20. April 2013
A company in Germany has been ordered to pay compensation after illegally passing on consumer personal data to the German credit rating agency Schufa. A court ruled that the company breached strict legal requirements for transferring personal data by failing to give prior warning to the consumer.
The case concerned a consumer who ordered a boiler. After it had been installed the consumer refused to pay the invoice amounting to €3,613.19 claiming that the boiler was defect. The company sent one payment reminder and then wasted no time in reporting the consumer’s failure to pay the invoice to the Schufa. It was only after the consumer had paid the invoice some weeks later and reached agreement with the company, that the Schufa was informed that the balance was no longer outstanding.
In the meantime the consumer sued the company for causing the negative Schufa entry and claimed reimbursement of legal costs amounting to €546.69 and damages.
The country court in Halle (Saale) held that the legal requirements for passing information to credit rating agencies had not been fulfilled and as a result the company was not authorised to pass on the consumer’s data (Az. 93 C 3289/12). The company was ordered to pay compensation under § 280 sub-paragraph 1 of the German Civil Code (Bürgerliches Gesetzbuch, BGB).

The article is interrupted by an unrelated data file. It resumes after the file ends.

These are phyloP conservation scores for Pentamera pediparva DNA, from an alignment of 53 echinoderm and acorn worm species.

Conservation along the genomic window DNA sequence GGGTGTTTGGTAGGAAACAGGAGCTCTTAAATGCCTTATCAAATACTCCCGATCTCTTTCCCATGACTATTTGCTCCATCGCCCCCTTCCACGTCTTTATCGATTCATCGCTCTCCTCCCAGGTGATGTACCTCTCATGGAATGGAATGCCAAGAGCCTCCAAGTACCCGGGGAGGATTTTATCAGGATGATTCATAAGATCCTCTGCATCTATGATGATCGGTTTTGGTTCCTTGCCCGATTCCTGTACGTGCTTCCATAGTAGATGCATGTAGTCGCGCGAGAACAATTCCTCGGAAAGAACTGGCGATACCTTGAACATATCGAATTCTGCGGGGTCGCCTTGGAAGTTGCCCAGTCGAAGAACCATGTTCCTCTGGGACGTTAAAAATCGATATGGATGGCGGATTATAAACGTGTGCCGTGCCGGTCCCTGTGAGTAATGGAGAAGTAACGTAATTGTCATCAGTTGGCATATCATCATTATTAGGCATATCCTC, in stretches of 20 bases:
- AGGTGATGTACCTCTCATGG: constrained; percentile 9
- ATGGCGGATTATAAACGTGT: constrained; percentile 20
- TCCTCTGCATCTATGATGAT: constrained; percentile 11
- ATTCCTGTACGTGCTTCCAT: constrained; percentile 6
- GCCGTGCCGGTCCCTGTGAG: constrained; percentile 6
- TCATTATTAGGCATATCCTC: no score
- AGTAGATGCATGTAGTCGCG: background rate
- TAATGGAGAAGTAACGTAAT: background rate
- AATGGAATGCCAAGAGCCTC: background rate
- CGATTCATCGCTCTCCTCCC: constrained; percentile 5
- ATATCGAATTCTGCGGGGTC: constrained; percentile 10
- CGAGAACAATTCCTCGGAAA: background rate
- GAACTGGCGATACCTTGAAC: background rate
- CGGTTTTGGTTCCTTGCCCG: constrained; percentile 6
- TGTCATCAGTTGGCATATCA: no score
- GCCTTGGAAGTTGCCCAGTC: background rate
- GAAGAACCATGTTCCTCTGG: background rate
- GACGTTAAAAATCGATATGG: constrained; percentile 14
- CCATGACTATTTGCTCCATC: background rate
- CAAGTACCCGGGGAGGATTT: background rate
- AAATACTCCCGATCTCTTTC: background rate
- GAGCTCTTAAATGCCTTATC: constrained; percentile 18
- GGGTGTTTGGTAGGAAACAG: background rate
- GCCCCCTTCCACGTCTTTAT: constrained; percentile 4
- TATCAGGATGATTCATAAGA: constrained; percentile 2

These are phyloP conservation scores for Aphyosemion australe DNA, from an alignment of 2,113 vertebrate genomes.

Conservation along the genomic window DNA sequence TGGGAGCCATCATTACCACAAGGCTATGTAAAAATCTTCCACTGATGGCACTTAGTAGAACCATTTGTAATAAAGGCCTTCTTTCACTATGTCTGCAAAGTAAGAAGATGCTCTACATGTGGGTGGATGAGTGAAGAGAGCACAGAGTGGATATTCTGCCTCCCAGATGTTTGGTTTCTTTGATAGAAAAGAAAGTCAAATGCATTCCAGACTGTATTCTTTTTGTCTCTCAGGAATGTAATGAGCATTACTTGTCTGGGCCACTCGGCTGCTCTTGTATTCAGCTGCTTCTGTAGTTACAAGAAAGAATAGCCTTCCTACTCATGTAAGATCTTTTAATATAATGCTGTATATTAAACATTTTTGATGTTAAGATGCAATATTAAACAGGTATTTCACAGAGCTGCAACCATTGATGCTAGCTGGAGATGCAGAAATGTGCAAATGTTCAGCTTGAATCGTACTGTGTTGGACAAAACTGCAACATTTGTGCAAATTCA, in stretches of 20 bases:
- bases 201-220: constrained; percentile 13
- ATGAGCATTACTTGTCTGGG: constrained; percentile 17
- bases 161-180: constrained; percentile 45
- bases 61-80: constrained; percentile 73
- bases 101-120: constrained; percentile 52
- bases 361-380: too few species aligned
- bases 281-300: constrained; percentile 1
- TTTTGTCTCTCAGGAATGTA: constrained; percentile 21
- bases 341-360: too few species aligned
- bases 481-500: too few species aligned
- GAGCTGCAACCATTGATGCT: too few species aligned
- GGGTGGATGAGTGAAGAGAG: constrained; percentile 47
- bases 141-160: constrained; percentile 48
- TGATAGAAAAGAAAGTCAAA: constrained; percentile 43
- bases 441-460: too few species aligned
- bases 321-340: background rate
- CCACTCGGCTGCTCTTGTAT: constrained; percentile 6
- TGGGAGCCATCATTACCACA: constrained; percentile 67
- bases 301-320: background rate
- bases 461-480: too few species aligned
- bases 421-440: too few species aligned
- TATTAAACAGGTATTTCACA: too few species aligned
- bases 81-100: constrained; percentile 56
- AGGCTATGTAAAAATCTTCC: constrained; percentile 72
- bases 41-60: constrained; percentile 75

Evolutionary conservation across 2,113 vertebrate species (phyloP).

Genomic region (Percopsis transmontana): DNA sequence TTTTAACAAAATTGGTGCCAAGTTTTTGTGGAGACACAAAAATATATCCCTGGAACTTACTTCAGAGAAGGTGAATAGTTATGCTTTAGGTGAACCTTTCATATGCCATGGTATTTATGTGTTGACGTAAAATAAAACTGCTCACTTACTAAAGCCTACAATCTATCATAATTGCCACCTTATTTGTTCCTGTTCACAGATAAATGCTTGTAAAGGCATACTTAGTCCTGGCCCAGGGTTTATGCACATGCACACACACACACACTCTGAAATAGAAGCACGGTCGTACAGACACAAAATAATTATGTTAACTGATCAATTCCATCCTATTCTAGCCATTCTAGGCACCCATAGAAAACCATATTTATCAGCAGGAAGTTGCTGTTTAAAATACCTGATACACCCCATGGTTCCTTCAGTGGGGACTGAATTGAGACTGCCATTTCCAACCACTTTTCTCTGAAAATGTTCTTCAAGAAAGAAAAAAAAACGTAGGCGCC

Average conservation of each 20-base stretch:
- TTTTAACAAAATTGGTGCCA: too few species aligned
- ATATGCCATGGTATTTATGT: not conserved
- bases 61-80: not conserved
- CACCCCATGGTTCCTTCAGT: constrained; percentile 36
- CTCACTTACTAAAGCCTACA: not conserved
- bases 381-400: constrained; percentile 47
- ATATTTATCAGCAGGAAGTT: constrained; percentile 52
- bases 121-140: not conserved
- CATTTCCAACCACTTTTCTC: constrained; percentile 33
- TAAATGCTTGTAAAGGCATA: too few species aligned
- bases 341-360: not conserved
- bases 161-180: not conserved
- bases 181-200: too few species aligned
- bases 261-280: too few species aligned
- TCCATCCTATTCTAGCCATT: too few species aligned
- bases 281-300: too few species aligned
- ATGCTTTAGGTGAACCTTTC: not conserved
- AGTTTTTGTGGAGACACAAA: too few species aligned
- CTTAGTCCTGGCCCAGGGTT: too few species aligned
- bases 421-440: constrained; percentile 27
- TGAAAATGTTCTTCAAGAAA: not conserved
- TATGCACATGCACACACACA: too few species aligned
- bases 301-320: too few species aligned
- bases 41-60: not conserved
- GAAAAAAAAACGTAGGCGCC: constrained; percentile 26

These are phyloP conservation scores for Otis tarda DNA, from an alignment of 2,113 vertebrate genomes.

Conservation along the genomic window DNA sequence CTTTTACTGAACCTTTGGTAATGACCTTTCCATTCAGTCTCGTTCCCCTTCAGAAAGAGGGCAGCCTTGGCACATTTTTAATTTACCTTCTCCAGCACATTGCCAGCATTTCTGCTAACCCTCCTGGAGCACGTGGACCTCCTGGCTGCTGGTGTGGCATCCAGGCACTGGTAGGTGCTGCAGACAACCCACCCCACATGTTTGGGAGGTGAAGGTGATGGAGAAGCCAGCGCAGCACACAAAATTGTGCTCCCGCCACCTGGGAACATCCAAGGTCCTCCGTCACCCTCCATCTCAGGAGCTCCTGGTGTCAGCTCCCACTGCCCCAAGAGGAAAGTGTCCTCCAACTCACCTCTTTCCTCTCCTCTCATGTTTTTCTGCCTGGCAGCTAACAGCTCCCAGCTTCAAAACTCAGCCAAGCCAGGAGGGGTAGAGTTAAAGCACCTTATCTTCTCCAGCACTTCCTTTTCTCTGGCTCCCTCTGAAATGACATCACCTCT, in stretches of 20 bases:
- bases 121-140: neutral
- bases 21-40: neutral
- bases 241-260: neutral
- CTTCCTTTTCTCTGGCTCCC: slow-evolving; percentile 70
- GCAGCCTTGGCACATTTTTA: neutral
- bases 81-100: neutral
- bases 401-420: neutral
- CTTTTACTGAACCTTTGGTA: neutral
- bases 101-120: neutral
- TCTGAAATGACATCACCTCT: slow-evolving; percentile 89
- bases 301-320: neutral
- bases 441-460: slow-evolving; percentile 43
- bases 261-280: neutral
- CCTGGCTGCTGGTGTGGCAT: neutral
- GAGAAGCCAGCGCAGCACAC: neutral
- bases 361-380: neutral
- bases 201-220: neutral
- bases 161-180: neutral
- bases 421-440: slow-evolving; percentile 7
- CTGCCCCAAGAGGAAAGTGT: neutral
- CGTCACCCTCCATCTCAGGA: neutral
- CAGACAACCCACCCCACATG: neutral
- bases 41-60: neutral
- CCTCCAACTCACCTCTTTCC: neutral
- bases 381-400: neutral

Schufa entry: permissible only in certain circumstances
The transfer of data from companies to credit rating agencies is regulated by § 28a German Federal Data Protection Act which sets out certain requirements.
Under the paragraph the outstanding debt must be undisputed or the consumer must have acknowledged it. If this is not the case, then the company must have obtained legal judgment permitting enforcement measures to be commenced.
Furthermore, companies must follow a strict procedure before they can pass on personal data to credit rating agencies. This includes sending consumers two payment reminders within a period of four weeks and a warning that personal data will be transferred to credit rating agency.
Illegal Schufa entry: legal costs reimbursed
The court also held that the amount of compensation being sought was justified. It argued that as the legal situation concerning Schufa entries is complicated, consumers were entitled to seek legal advice to challenge negative entries. As a result, legal costs were also recoverable under § 249 BGB.
Negative Schufa entry: severe consequences
Companies should exercise care when passing personal data of consumers to the Schufa or to any other credit rating agency. Failure to do so could result in consumers who suffer loss as a result of a negative entry bringing claims for compensation. This position is supported by a judgment reached by the Regional Court of Bonn in 2009 (Az. 18 O 310/09).
It should be borne in mind that such financial loss can be severe. A consumer may find, for example, that as a result of a negative entry, he is unable to take out a loan on favourable conditions or that his credit card is cancelled.
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